From the Chinese press

Updated: 2013-10-25 07:04

(China Daily)

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No baby buying, no baby selling

A young couple in Shanghai are being prosecuted for trying to sell their infant daughter on the Internet for 50,000 yuan ($8,205), says an article in Guangzhou Daily. Excerpts:

In the old days there were people who sold their kids to landlords as it was difficult for them to raise one child because of their extreme poverty. However, this couple in Shanghai are not that poor and have the means to bring up the child. On the contrary, after purchasing iPhones and high-end sports shoes online, they immediately spent the money they earned from selling their kid.

What makes it even more terrible is that they are not the only parents selling a child online. According to the criminals behind the trafficking of 49 babies in Yunnan province, there is a saying in some poverty-stricken areas in the province that it is more profitable to sell a child than it is to raise pigs.

Parents comparing the profits between selling a child and selling pigs is monstrous, and those who make the seemingly well-intended decision to "find a better-off family that guarantees their growth and happiness" show the decline of human ethics.

But if there was no demand, there would be no market. It is a crime to both sell and buy infants. Only by cutting the criminal methods of baby trafficking at the source can the "chain" be broken.

Unite against air pollution

Recently the World Health Organization released a report on the health risks associated with air pollution and said air pollution is the most dangerous environmental carcinogen. It is time everyone made an effort to combat air pollution, says an article in Beijing Times. Excerpts:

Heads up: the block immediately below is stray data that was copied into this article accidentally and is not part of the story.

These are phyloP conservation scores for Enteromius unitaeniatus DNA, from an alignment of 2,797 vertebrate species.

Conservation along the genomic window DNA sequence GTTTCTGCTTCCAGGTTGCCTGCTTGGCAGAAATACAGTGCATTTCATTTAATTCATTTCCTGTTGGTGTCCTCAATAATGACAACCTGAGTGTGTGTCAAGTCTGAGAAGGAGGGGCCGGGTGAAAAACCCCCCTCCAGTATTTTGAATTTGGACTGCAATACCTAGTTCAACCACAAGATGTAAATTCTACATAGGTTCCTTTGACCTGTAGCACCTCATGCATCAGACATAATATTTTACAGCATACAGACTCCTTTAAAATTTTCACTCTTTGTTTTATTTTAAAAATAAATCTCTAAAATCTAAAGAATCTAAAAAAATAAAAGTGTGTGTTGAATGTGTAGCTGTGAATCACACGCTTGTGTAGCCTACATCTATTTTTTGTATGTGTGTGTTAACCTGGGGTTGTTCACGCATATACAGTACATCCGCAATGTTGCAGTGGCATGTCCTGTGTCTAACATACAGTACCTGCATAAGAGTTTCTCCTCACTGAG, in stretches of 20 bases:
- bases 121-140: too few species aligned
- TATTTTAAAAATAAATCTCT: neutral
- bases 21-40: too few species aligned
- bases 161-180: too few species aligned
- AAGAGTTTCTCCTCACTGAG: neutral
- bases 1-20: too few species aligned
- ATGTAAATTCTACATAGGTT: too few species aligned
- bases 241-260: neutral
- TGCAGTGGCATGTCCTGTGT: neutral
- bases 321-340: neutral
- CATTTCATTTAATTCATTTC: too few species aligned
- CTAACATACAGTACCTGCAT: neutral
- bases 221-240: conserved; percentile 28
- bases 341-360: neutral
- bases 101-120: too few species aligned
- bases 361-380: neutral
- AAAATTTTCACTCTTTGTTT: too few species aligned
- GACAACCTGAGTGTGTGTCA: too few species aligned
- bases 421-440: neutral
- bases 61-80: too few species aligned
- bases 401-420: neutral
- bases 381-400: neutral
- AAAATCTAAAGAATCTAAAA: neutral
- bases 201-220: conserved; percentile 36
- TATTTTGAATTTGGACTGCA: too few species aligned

Even though polluted air is not so terrible that everyone will get cancer, yet it is definitely harmful.

From the multi-pronged air pollution battle plan at the national level to the regional plan aimed at improving air quality in Beijing, Tianjin and Hebei province, from relevant legislation to the severe punishment system in the anti-pollution battle, every measure is well prepared now. But in fact, people's ignorance is the key reason why it is so difficult to win the war against air pollution.

It remains a question whether the WHO report findings will lead to any substantial changes in the deeply-rooted mentality that hinders environmental protection. However, failure to make a change in mentality will mean losing credibility and people's faith in the government.

This transition, for the government, means saying no to black GDP sectors and emphasizing the equality of development to guarantee people can live with dignity; for companies it means technological upgrading and finding a sustainable substitutes for polluting projects; while for ordinary people it means actively changing their lifestyles and saving energy as much as possible. The battle against pollution requires everyone's effort and contribution.

(China Daily 10/25/2013 page9)